What is Time Management? – 5 Common Faults and Fixes

What is Time Management

You get 24 hours in the day. Same as your friends, family and co-workers. What’s different is how much you get done in that time.

Yes. Everyone has different responsibilities. Some are early risers. A few are even prepared to cannibalise their personal lives to carve out more time to work.

This guide is not for those people. This guide is for people who want to do more faster but don’t have the time management skills yet. It looks at five common mistakes people make during the workday and how to fix them.

What is Time Management

Time management is organising tasks and dividing your attention intelligently between them. Working, gathering and systematically completing activities lets you achieve more in less time.

It’s like packing a suitcase. Furiously chucking items in without thinking seems the fastest way to do it. You’ll look busy, at least. But pretty quickly, you’ll fill your case and still have a pile of unpacked clothes.

The time you get in a day is set – 24 hours. But, take away the time you need for rest, self-care, and socialising. You can attack the time left with the same ferocity as our fictional suitcase packer, throwing yourself into different tasks without pause. You’ll get the same results. Outsiders might be impressed with your relentlessness, but you’ll be left with a rapidly growing to-do list and fast-approaching burnout.

Wise suitcase packers organise items, group similar ones and plan the packing order. Time management tools work on the same principle.

Benefits of Time Management

An organised suitcase gives you more space to pack. An organised day gives you more time to use.

Professionally, you’ll be more productive. Work will also be of higher quality as you’ll have more time to invest in achieving your personal development goals. Doing better work faster also gets you noticed, making it easier to move up within a company or attract clients if you’re self-employed.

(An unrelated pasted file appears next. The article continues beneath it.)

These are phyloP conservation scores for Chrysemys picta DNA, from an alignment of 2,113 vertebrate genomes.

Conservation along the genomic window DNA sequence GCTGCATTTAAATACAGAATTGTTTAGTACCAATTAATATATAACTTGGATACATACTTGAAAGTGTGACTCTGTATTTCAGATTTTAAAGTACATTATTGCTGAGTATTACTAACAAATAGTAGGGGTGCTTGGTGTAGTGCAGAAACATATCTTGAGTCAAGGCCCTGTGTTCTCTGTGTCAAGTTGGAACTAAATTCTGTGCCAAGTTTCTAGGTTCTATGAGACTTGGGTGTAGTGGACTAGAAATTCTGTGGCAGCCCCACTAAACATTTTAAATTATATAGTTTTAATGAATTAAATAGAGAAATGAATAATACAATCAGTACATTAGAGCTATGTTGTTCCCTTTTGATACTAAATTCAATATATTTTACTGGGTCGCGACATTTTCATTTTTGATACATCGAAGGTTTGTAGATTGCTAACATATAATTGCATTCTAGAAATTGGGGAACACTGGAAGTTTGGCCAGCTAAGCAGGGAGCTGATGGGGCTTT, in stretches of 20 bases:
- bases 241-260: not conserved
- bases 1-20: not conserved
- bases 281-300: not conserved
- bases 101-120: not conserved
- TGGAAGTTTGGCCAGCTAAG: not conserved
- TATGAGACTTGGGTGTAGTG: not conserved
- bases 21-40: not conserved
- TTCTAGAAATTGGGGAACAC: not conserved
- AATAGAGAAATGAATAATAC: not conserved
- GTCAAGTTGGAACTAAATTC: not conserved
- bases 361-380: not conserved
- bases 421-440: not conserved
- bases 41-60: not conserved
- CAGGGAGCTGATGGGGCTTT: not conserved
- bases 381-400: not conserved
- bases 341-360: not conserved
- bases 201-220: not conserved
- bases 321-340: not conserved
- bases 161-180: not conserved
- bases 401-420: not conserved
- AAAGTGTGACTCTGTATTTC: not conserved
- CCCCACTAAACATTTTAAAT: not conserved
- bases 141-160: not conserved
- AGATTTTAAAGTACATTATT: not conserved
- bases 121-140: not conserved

Personally, you’ll have more time for relaxation, hobbies, friends and family – all essential for your wellbeing. Knowing your work is organised, you’ll also be able to focus more on your relationships and interests outside of work.

Time management tools ultimately let you choose how to spend your waking hours. You can find the work-life balance you want and have time to engage in activities that most matter to you.

Time Management Training

Our Time Management Training course equips employees with skills to manage their time and efficiently organise their workload. It covers effective time management strategies, empowering individuals to take control of their workday, handle work-related stress and enhance their productivity.

Five Common Faults and Fixes

Time management skills don’t come naturally; many confuse being busy with being productive. Rushing through tasks without thinking spikes stress levels and impacts your output negatively. Here are five common time management mistakes and how to fix them.